More part-timers will receive tax concession
The FNV trade union confederation has successfully persuaded the Dutch government to revise the new tax system scheduled to take effect in 2001, which was up for debate in parliament at the end of June 1999. The unions are concerned about employees who work limited hours in part-time jobs and who, under the terms of the plan, would not have been eligible for a new annual tax exemption of NLG 1,500. The government has now extended the concession to a much larger group.
In the run-up to a parliamentary debate on the issue at the end of June 1999, the FNV trade union confederation argued that a new tax system planned by the government should take account of employees who work limited hours in part-time positions. With the revised tax system, which is due to take effect from 2001, the government hopes to control labour costs and increase the country's ability to compete in the global market. The new arrangements should also create job opportunities and spell an end to the special deductible items through to be utilised too frequently in the professional services sector.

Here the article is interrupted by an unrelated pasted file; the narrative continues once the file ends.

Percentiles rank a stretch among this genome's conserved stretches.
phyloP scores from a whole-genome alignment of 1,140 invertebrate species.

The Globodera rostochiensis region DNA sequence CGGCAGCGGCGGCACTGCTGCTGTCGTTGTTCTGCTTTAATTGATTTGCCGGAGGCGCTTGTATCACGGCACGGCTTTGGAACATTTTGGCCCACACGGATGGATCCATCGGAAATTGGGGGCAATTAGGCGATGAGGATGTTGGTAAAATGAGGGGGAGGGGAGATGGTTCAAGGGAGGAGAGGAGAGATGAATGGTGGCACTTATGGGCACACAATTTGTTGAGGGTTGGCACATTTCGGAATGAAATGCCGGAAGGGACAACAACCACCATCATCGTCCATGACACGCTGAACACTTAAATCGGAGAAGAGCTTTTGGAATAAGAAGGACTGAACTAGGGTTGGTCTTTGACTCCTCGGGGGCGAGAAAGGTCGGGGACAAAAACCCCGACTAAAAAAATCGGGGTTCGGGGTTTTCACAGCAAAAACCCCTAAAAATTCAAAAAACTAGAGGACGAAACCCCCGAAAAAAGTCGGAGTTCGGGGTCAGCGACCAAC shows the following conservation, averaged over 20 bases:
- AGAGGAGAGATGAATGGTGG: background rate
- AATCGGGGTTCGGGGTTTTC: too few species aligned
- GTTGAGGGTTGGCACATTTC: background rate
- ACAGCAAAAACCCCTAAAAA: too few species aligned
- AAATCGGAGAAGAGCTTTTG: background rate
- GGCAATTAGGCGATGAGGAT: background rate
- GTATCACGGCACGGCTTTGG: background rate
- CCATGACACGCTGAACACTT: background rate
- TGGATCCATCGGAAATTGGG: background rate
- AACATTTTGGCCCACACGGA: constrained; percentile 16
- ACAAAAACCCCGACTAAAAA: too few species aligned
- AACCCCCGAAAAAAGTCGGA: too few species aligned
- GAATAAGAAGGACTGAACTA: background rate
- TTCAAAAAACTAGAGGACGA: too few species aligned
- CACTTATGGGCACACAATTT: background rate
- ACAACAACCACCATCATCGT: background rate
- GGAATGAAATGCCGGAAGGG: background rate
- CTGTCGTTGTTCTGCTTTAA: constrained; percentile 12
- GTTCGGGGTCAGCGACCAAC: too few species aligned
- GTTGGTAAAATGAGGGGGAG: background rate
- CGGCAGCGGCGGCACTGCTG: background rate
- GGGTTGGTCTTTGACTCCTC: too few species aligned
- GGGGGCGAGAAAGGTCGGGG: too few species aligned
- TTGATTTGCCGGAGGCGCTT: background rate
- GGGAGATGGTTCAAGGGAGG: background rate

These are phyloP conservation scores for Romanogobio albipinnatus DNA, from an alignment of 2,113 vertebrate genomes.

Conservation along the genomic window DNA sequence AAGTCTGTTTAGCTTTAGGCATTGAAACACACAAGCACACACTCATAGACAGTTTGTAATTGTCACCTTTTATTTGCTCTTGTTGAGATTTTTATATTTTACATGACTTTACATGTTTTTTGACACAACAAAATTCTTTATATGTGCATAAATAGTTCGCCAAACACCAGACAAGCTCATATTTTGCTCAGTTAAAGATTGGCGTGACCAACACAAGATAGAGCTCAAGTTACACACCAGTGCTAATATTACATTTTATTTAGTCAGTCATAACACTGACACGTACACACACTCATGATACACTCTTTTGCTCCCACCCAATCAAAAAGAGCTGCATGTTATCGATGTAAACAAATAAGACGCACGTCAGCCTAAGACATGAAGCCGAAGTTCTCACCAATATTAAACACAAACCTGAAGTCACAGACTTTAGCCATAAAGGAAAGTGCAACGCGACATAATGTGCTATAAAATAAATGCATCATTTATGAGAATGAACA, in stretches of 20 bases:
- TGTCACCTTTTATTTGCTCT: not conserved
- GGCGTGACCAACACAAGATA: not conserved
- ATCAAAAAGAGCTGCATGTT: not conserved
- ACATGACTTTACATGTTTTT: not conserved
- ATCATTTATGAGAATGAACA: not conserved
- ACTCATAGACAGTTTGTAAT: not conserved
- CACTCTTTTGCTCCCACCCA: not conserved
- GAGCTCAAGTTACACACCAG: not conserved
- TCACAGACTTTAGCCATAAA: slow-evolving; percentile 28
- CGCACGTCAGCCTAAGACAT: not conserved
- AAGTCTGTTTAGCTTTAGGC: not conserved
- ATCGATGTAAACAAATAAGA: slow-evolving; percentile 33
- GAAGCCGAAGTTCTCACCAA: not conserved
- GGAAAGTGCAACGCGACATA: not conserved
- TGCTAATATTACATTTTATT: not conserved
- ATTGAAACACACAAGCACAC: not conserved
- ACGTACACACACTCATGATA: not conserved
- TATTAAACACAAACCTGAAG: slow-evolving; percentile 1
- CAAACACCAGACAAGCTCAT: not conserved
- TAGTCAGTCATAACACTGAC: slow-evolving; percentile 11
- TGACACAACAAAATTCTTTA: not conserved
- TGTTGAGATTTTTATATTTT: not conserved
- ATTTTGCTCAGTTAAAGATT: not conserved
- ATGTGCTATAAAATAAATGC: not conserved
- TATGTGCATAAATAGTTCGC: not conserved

The government's proposal to award all employees earning at least 70% of the minimum wage (NLG 1,600 gross per month) an annual tax credit of NLG 1,500 raised the subject of part-time employees who work limited hours. FNV informed the cabinet that the scheme actually meant that some 400,000 employees would earn less as a result, in particular part-time female employees with children. The measure would have contradicted the prevailing government policy of increasing the economic independence of working mothers. The government's intention had been only to exclude students with a job on the side. The consequences outlined by FNV were taken seriously by the government, which was concerned about these part-timers resigning as a result of the new rules. The eligibility threshold for the break offered under the new tax system has thus now been lowered from 70% to 50% of the minimum wage
Annual tax revenue losses resulting from the revision have been estimated at NLG 300 million. The cabinet plans to compensate for this by imposing environmental duties in areas like waste processing and by increasing the price of pesticides.
The change proposed by FNV was one of a few revisions approved by the cabinet. Lowering the rate for the top bracket in the tax system was another matter open for discussion, but this will remain at its current level of 50%.